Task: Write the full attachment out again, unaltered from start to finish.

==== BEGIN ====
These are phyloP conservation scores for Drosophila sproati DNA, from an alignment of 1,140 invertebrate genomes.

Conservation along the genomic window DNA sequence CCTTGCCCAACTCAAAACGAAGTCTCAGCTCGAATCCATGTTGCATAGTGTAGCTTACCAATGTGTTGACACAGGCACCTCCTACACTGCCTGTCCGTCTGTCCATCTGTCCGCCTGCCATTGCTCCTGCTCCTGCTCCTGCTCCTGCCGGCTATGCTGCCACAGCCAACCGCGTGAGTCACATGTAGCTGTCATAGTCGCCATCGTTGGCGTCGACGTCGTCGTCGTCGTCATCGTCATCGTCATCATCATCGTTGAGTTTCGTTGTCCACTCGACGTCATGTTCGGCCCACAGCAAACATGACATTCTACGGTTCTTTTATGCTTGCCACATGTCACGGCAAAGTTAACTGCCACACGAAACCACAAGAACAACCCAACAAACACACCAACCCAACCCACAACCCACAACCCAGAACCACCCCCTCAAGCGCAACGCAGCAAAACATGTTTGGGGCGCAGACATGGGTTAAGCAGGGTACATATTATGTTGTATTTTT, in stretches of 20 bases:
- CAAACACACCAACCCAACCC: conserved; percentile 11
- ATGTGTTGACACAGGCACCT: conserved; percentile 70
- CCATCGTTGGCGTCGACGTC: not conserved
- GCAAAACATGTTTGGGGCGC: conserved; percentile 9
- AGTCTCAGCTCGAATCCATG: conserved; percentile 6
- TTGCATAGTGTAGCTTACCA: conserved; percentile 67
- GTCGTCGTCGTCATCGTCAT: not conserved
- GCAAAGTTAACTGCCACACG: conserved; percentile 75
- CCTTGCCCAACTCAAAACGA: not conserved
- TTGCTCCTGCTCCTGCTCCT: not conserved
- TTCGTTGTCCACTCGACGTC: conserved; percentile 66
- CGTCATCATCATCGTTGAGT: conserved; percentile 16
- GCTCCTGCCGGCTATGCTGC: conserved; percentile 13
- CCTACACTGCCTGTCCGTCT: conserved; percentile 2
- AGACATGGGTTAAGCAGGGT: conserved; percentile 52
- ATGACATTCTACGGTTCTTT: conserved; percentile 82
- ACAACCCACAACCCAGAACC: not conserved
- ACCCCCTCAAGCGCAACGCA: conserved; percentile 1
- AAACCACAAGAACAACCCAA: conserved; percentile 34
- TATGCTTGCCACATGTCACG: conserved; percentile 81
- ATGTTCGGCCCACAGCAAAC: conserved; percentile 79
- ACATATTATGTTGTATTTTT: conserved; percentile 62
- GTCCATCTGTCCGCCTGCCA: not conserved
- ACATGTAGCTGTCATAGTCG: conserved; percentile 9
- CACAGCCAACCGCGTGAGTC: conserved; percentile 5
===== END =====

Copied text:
These are phyloP conservation scores for Drosophila sproati DNA, from an alignment of 1,140 invertebrate genomes.

Conservation along the genomic window DNA sequence CCTTGCCCAACTCAAAACGAAGTCTCAGCTCGAATCCATGTTGCATAGTGTAGCTTACCAATGTGTTGACACAGGCACCTCCTACACTGCCTGTCCGTCTGTCCATCTGTCCGCCTGCCATTGCTCCTGCTCCTGCTCCTGCTCCTGCCGGCTATGCTGCCACAGCCAACCGCGTGAGTCACATGTAGCTGTCATAGTCGCCATCGTTGGCGTCGACGTCGTCGTCGTCGTCATCGTCATCGTCATCATCATCGTTGAGTTTCGTTGTCCACTCGACGTCATGTTCGGCCCACAGCAAACATGACATTCTACGGTTCTTTTATGCTTGCCACATGTCACGGCAAAGTTAACTGCCACACGAAACCACAAGAACAACCCAACAAACACACCAACCCAACCCACAACCCACAACCCAGAACCACCCCCTCAAGCGCAACGCAGCAAAACATGTTTGGGGCGCAGACATGGGTTAAGCAGGGTACATATTATGTTGTATTTTT, in stretches of 20 bases:
- CAAACACACCAACCCAACCC: conserved; percentile 11
- ATGTGTTGACACAGGCACCT: conserved; percentile 70
- CCATCGTTGGCGTCGACGTC: not conserved
- GCAAAACATGTTTGGGGCGC: conserved; percentile 9
- AGTCTCAGCTCGAATCCATG: conserved; percentile 6
- TTGCATAGTGTAGCTTACCA: conserved; percentile 67
- GTCGTCGTCGTCATCGTCAT: not conserved
- GCAAAGTTAACTGCCACACG: conserved; percentile 75
- CCTTGCCCAACTCAAAACGA: not conserved
- TTGCTCCTGCTCCTGCTCCT: not conserved
- TTCGTTGTCCACTCGACGTC: conserved; percentile 66
- CGTCATCATCATCGTTGAGT: conserved; percentile 16
- GCTCCTGCCGGCTATGCTGC: conserved; percentile 13
- CCTACACTGCCTGTCCGTCT: conserved; percentile 2
- AGACATGGGTTAAGCAGGGT: conserved; percentile 52
- ATGACATTCTACGGTTCTTT: conserved; percentile 82
- ACAACCCACAACCCAGAACC: not conserved
- ACCCCCTCAAGCGCAACGCA: conserved; percentile 1
- AAACCACAAGAACAACCCAA: conserved; percentile 34
- TATGCTTGCCACATGTCACG: conserved; percentile 81
- ATGTTCGGCCCACAGCAAAC: conserved; percentile 79
- ACATATTATGTTGTATTTTT: conserved; percentile 62
- GTCCATCTGTCCGCCTGCCA: not conserved
- ACATGTAGCTGTCATAGTCG: conserved; percentile 9
- CACAGCCAACCGCGTGAGTC: conserved; percentile 5